The DC-to-DC converter, if indeed present, may or may not have anything to do with providing pulsed VH or pulsed VC power to the sensor. VH especially needs to be a small and regulated voltage pulse to avoid damaging the platinum heater element. You will need more than a DC-to-DC converter to achieve that. And what specific model PIC did you see during your examination? I hope you took plenty of high-resolution and in-focus pictures of the commercial gas alarm.

    Knowing the specifications of a working commercial product would go a long way toward defining specifications for something you might be able to build. I doubt that you would be able to "reverse engineer" the commercial version. The code downloaded into the PIC has most likely been "locked" to prevent theft of that intellectual property. Some manufacturers even grind off the part identification numbers embossed on the surface of the PICs and other ICs to prevent reverse engineering of the circuitry. The fact that the gas alarm device is no longer in your possession for examination limits any possibility of duplication, even if you had the skills to do so.
     
  13. Rajinder

    Rajinder

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    Jan 30, 2016
    Sorry, PGC is post graduate certificate. I want to be able to measure natural gas.
    Not sure about ppm levels. Need to do some more reading.
    My main concern at the moment is how to generate the 0.65Vdc pulse for 0.1ms.
    Could i achieve this by generating a 0.65V dc supply via a adjustable voltage regulator. This will be the supply to a LOAD resistor for a n channel FET. The FET will be a logic level, so can ve controlled by the PIC. Pulsing the I/O line will pulse the FET on, hopefully giving a pylsed 0.65V supply. The source of the FET will be to GND. Gate fed to the PIC I/O line.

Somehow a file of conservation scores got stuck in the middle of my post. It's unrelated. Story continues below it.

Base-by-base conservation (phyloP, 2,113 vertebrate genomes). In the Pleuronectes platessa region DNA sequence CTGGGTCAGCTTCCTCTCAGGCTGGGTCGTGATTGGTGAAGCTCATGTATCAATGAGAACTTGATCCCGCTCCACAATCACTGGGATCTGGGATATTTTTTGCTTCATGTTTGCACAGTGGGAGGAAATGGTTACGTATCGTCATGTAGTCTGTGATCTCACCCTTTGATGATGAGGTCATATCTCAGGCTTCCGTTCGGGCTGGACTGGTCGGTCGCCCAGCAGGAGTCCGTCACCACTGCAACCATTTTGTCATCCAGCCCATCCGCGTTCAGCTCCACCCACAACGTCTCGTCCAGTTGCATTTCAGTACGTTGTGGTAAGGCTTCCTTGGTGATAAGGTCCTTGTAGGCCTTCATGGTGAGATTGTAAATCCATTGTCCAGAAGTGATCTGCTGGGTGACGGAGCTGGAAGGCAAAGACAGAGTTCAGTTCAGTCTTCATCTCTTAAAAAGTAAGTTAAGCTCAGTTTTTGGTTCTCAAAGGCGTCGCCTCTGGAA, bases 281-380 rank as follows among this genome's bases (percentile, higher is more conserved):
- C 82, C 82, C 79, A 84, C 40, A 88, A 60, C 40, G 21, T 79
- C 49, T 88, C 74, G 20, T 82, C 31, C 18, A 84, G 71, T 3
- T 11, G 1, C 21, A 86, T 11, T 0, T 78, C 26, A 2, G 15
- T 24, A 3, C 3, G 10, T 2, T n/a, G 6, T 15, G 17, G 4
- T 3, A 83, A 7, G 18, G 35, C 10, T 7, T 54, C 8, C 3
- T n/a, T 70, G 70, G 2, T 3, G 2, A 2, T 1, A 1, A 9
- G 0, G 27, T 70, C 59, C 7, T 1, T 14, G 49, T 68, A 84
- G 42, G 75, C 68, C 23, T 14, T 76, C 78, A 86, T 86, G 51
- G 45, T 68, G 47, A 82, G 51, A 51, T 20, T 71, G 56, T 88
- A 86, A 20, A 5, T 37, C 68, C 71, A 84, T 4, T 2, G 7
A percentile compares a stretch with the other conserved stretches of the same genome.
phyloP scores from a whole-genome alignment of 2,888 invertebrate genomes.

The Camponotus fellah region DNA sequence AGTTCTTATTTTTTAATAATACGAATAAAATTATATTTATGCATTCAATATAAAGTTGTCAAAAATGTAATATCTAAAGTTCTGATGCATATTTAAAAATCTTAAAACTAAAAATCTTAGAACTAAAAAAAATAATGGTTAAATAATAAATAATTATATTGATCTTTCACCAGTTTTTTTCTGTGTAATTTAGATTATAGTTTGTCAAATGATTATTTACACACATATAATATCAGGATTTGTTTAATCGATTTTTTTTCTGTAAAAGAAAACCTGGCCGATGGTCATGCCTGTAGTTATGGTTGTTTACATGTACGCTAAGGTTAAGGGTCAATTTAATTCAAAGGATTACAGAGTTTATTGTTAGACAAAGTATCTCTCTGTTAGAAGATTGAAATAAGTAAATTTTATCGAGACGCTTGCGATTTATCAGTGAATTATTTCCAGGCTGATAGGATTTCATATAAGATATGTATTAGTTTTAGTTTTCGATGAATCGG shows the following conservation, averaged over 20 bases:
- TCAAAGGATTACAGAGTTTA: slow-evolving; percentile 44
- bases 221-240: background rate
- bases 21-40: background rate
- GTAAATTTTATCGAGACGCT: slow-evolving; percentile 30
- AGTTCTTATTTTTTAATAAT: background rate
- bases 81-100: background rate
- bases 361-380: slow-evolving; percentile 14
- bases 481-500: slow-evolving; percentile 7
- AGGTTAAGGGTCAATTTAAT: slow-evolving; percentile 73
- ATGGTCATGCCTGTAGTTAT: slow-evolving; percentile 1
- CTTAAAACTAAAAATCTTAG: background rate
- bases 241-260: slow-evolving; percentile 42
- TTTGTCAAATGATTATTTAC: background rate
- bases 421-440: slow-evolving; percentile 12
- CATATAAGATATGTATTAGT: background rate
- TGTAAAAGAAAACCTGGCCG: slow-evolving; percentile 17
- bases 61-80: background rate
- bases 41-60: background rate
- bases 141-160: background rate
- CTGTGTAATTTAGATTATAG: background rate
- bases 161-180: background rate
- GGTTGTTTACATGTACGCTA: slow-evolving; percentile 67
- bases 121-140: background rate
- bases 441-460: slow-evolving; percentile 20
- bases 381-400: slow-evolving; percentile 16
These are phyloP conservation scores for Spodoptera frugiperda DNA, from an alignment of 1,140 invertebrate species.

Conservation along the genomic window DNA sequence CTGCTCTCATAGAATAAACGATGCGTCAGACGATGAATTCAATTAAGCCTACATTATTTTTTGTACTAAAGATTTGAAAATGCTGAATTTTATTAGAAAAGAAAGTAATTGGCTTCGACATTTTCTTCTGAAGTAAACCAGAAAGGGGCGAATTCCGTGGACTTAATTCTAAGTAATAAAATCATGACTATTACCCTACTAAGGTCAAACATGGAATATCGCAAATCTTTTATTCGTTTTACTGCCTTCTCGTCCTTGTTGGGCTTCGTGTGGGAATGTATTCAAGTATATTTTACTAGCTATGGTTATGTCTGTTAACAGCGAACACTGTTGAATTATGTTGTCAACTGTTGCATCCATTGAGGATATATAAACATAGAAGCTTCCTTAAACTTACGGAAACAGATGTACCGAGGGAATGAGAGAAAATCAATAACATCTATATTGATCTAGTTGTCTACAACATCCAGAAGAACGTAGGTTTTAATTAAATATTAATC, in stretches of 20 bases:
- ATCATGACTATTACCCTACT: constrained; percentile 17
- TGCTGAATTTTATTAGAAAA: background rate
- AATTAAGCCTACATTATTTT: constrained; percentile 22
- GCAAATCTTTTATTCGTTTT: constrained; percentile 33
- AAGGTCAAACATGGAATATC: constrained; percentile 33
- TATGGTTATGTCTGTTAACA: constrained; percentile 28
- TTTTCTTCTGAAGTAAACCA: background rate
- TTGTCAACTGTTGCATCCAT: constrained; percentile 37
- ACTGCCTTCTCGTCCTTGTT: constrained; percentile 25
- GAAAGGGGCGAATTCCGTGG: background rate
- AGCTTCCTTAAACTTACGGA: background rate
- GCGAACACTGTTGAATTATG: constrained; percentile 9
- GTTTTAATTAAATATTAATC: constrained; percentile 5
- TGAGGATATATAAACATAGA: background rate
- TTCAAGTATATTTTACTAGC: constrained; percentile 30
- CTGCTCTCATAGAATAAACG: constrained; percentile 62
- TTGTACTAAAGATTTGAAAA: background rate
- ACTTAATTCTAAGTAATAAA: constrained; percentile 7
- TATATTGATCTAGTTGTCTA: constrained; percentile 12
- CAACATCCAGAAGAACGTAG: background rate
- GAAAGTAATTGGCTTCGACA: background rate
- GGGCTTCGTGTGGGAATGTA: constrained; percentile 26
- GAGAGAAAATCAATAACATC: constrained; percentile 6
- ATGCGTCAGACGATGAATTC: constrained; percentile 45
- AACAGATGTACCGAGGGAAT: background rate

Could i do something similar with the pylsed 3V3 line?
    I will upload a schematic.
     
  14. hevans1944

    hevans1944 Hop - AC8NS

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    A schematic would be good.

    Are you "hoping" to somehow take the 0.65 V DC pulse from the drain of the FET? Is the drain connected, through an unspecified resistor, to the positive DC output of an adjustable voltage regulator, nominally set to produce 0.65 V DC? If so, there will be zero output voltage at the drain when the FET is ON and conducting to the grounded source.

    If a regulated voltage of 0.65 V DC is applied through the unspecified resistor to the drain when the FET is OFF, and there is no conduction to the source, this voltage divides unfavorably between the drain resistor and the heater resistance. For example, if the drain resistor were half the value of the heater resistance, the 0.65 V DC would be only 0.325 V DC at the heater terminals.

    I thought you needed to provide a voltage-regulated, low-impedance, 0.65 V DC pulse to the heater. Or have I visualized your circuit incorrectly? That is why we use schematic diagrams to discuss circuits here.
     
  15. Rajinder

    Rajinder

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    Jan 30, 2016
    No you are correct.
    However, the idea with an adjustable supply and FET is incorrect. Is there a better method?
     
  16. hevans1944

    hevans1944 Hop - AC8NS